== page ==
Phone records obtained by Boulder Weekly seem to confirm that despite her earlier comments to the contrary, Boulder County Clerk and Recorder Hillary Hall was the one who denied election activists’ Sept. 28 request to observe the ballot printing process.
Russ Boehm, a Republican who was appointed to the canvass board that has been meeting without the clerk’s blessing in recent weeks, says he contacted the county’s print vendor, Integrated Voting Solutions (IVS), on Sept. 28, identified himself as the canvass board’s chair, and asked if he and some election “watchers” could observe the printing process that weekend. Boehm says he was told by an IVS executive that such a visit was not only permissible, but that the facility has a dedicated viewing area equipped with video monitors for that purpose.
Boehm says their scheduled visit the next day was confirmed by Mike Rockenstein of IVS at around 3:30 p.m., but Rockenstein then called back about 12 minutes later, with what Boehm described as a “shaken” voice, to say that their visit was being canceled because they didn’t have permission from the county clerk and recorder.
Hall told the Camera on Oct. 1 that the decision to not admit the observers was made by the facility, not her office, and she stood by that statement in subsequent interviews with BW, although she ultimately acknowledged in a prepared statement that she took “full responsibility for the decisions made that day” when the activists were turned away.
Prior to receiving the clerk’s phone records, BW called Rockenstein and asked what had happened during that 12-minute period to change his mind about the activists’ visit. He asked where BW had gotten his number, and when advised that IVS headquarters had provided it, he asked if someone had referred BW to him.
“I mean, I prefer, you know, um, I’m not prepared to answer the question,” Rockenstein said. “I’m actually in a meeting right now.”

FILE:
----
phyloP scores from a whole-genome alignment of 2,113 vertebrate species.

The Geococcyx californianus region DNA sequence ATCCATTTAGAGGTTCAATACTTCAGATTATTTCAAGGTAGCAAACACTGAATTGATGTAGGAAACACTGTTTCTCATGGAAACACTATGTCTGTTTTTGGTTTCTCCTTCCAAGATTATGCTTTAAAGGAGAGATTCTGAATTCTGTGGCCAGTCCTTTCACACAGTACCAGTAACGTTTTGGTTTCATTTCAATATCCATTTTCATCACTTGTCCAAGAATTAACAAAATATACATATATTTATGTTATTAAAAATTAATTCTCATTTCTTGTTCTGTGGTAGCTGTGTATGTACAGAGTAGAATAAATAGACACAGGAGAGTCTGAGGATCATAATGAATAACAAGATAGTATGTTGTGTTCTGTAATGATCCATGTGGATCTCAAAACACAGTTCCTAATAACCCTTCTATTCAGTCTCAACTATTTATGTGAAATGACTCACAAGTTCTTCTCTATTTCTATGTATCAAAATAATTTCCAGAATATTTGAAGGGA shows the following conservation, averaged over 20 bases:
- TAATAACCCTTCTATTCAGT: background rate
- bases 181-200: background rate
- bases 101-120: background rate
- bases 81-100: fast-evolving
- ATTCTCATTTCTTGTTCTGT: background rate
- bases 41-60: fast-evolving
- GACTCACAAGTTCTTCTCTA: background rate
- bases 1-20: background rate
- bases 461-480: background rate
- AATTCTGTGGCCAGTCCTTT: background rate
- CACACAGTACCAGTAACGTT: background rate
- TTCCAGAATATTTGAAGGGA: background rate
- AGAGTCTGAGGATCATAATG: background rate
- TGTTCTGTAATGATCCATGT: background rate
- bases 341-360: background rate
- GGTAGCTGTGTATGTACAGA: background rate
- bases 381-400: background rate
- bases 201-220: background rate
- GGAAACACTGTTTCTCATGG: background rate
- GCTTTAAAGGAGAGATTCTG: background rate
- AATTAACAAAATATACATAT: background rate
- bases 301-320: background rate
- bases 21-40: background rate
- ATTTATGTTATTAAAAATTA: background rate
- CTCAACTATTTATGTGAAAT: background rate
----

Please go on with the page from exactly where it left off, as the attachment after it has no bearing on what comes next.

He declined to answer whether he placed a call to the clerk’s office during that 12-minute window of time.
“I’ve got to go, I’m sorry, I’m just in a meeting,” he said.
Rockenstein did not return a message left subsequently.
The phone records do, in fact, show that Rockenstein talked with both Hall and Deputy Clerk Molly Tayer during the exact 12-minute period between when Rockenstein said yes to Boehm and when he called back and said no.
The phone log shows that Tayer called Rockenstein at 3:24 p.m. that day, and Rockenstein called her back at 3:26 p.m. and at 3:27 p.m., at which time they spoke for five minutes. The records also show that Hall called Rockenstein at 3:33 p.m. and spoke to him for nearly three minutes.
Hall responded to a request for comment after BW‘s print deadline, saying via email, “From what I remember, our calls were discussing arrangements for the next day — what time staff would be arriving and who would be attending. We were also confirming for Mike Rockenstein that Mr. Boehm is not an employee of the Clerk and Recorder’s Office. Mike was confused about this because Russ called employees on their cell phones and identified himself with our office. The IVS employees assumed only an employee of our office would have had their cell numbers.”
When asked for a response, Boehm said via email, “I don’t know how Hillary can make any claim about me impersonating her employees. She was not part of any phone call I had and I don’t think she’s omniscient. I don’t need to imitate anyone and I don’t need to lie.”